Trouble with my first non-tutorial project (solved)


#1

Hey all! I was playing cards with my son, and thought a good first project might be the card game war. For any not familiar, you take a standard 52 card deck and distribute it evenly between two players. Each turn, each player flips a card from his/her deck, and the higher ranked card takes both into a discard pile for that player. If the cards are tied, you have a war, and place 3 cards facedown, then a 4th faceup as a tie breaker. Once all of your deck has been exhausted, you shuffle your discard pile into it.

When I was first learning Java in college, we did poker, so I had an idea of how to program this:

  • make an enumeration of the Ranks (two through ace)
  • make an enumeration of the Suits
  • make a card type/struct/class which is made up of a rank and a suit, and knows how to print itself (“Two of Spades”)
  • make a deck (vector/array) of these cards, and add behavior like shuffling or dealing a hand (hand can be a special case of deck)

However, I’ve run into some difficulties. When I go to create the deck, I keep running into errors. The first error was that my enums aren’t enumerable/iterable? I looked it up on Stack Overflow, but that answer is lengthy and I don’t understand how it works. I’d like to start out with things I understand, without throwing some magic code in.

To get an iterable object, I made arrays of each of the variants of each enum. However, now my constructor? for the card struct is saying it’s getting references to the enums when it’s expecting the actual variants:

 error[E0308]: mismatched types
  --> src\main.rs:40:28
   |
40 |             deck.push(Card{rank, suit});
   |                            ^^^^ expected enum `main::Rank`, found &main::Rank
   |
   = note: expected type `main::Rank`
              found type `&main::Rank`

The full code is here. How can I get a deck of cards constructed, so I can start looking at shuffling them?


#2

Issue is that Card contains “objects”, but in the loop you have pointers to suits and ranks. The easiest solution will be to make your enums and struct Copyable and use pattern matching (which will do dereferencing and copy) to acquire owned rank and suit. Here is the fixed variant.


#3

Keep in mind .iter() returns references, if you want owned objects (not pointers) you could use .into_iter() which consumes the data, so it won’t be available after the loop.


#4

@newpavlov Thank you so much! Can you (or anyone) explain why I get warnings about fields being unused if I don’t add the derive onto my struct, but they go away as soon as I do?

@vishusandy I don’t think I want any given card to own a particular suit or rank, because wouldn’t that make it impossible to make any more with that suit/rank? Thank you for the tip on iter() vs into_iter().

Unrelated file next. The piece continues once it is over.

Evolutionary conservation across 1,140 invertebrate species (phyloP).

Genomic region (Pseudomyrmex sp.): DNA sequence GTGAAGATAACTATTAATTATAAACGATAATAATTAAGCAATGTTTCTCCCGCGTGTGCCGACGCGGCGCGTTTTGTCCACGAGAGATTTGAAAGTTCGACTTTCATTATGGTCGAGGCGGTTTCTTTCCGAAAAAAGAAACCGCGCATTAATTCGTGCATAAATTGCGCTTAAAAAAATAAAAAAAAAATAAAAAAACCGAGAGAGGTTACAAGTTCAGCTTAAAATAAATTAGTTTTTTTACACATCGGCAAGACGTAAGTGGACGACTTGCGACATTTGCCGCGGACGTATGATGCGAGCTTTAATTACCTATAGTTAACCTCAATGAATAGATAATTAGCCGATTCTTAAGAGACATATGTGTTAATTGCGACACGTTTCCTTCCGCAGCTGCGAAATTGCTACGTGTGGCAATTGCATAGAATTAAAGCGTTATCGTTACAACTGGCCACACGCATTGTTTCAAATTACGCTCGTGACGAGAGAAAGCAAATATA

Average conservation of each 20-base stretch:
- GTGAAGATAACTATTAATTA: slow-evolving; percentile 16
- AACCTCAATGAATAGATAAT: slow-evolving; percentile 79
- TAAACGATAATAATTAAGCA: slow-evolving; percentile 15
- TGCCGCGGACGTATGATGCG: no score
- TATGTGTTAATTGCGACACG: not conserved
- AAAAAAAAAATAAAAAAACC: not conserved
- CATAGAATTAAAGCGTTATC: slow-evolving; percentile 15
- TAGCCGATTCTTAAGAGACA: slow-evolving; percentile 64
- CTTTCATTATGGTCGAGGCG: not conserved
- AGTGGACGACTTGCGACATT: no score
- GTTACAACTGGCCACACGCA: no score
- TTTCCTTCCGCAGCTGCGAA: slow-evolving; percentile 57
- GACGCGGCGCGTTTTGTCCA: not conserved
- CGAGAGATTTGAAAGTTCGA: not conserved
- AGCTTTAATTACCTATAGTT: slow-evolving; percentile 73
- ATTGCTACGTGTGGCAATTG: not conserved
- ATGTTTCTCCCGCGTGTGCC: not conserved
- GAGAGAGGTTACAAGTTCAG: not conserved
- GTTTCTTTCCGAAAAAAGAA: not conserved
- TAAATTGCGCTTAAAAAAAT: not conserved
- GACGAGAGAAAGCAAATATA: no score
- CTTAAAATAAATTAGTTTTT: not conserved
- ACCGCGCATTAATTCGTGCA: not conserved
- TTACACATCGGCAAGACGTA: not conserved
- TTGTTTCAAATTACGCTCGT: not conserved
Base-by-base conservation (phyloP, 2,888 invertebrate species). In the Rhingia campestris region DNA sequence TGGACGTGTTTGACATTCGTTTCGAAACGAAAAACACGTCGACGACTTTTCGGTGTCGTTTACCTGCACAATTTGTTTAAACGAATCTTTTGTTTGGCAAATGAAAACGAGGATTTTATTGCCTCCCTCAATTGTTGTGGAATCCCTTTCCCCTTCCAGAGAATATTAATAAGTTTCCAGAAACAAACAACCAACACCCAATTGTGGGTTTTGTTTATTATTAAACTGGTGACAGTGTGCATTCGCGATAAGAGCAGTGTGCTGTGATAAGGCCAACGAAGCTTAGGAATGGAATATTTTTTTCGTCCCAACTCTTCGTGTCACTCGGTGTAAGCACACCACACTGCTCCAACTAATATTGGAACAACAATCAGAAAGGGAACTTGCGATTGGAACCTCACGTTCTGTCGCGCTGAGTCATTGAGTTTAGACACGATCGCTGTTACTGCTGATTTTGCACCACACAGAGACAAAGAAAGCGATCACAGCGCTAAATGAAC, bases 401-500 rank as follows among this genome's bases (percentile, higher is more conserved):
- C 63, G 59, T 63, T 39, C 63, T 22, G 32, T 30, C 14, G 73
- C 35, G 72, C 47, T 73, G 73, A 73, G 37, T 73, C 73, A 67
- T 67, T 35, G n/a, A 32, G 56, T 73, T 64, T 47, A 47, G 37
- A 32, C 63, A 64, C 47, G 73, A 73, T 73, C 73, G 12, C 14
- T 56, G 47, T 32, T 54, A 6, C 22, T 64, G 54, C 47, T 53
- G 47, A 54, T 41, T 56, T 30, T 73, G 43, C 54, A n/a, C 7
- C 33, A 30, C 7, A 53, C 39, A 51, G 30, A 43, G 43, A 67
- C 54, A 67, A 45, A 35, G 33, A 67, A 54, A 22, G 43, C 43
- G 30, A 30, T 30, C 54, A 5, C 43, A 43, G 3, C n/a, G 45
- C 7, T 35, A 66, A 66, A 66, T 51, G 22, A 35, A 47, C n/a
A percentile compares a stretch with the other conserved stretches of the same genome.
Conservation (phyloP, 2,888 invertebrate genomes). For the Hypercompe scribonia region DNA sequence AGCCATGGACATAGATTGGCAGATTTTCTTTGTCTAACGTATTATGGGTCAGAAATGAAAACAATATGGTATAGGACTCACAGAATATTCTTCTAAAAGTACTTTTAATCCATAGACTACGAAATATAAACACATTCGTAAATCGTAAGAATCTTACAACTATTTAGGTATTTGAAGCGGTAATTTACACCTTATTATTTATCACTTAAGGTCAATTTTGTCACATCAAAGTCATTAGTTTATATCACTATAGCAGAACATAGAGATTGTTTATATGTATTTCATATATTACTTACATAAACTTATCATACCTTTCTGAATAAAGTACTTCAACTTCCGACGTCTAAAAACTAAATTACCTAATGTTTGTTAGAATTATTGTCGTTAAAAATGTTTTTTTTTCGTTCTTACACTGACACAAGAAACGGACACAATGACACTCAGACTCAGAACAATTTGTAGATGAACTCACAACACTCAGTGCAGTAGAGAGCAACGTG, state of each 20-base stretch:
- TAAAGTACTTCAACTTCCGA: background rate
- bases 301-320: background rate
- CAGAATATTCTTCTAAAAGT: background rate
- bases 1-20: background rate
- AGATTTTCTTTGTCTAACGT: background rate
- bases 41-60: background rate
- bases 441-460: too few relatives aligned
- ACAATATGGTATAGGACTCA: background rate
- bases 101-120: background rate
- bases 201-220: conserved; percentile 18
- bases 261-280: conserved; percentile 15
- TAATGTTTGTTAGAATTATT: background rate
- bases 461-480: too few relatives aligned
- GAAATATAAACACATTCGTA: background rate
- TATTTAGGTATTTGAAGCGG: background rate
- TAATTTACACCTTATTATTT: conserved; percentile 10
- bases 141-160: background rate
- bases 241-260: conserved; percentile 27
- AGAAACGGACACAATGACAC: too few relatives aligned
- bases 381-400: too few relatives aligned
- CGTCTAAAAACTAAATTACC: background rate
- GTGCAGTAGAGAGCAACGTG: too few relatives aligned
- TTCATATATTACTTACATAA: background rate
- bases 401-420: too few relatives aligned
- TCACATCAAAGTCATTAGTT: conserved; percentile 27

#5

Ownership applies to owning a particular copy, and you can have as many copies as you like. It’s still possible to use an owned object — by borrowing it.

However, since suit is just a small enumeration, it’s best to make it a Copy type, so that every user of the type will own its copy. Otherwise, if the ownership was truly shared (e.g. Suit was a reference to a theme you use to draw cards), you could use an Rc/Arc type.


#6

I don’t know what the etiquette is here, and I apologize if this should be a new post (please let me know!).

I’ve continued working on this project, including modularizing it somewhat. I’m running into issues with adding a deal function that gives out a hand of cards from a deck.

The code I’m using is here, and I’m getting a cannot assign borrowed value error from this function:

// removes the first number_of_cards from deck and returns them as a new Hand
pub fn deal(&mut self, number_of_cards: usize) -> Hand { // Hand is a type alias for Deck
    let (first, rest) = self.cards.split_at(number_of_cards);
    self.cards = rest.to_vec();
    Hand{cards: first.to_vec()}
}

I attempted to add .clone() after the first use of self.cards, but then I get a different error (borrowed value does not live long enough)


#7

split_at returns references to the slice (or Vec) you’re splitting from; as such, while those references are live, you cannot mutate the source Vec. So you could to_vec() the returned slices inside a block, which will create owned values and drop the borrows, and then use the result of that in the rest of the method.

However, I think deal can be better written using drain:

pub fn deal(&mut self, number_of_cards: usize) -> Hand {
        let drain = self.cards.drain(..number_of_cards);
        Hand {
            cards: drain.collect(),
        }
    }

#8

Drain was perfect!

My next challenge has been trying to add the Display trait on everything. I got it successfully implemented on Rank, Suit, and Card. However, I can’t figure out how to display my vector of cards. Debug works great, but I’d ideally like them to be the joined representation of each. In Python:

', '.join(deck.cards)

However, in rust, the join method of vector isn’t implemented for arbitrary types. I tried mapping each card with .to_string() and then joining, but it gave me an error after the map (map doesn’t return a new vector with the return type of each iteration?).

I then tried looping through the cards and appending each one’s format to a String, but I must be doing something wrong, because I’m still getting errors.

Here is the code I have


#9

You don’t need the temp String - you can write directly to the Formatter:

fn fmt(&self, f: &mut fmt::Formatter) -> fmt::Result {
        let mut sep = false;
        for card in self.cards.iter() {
            if sep {
                write!(f, ", ")?;
            }
            write!(f, "{}", card)?;
            sep = true;
        }
        Ok(())
    }

You should look into the itertools crate, however - it’ll have additional methods, such as the join you’re looking for.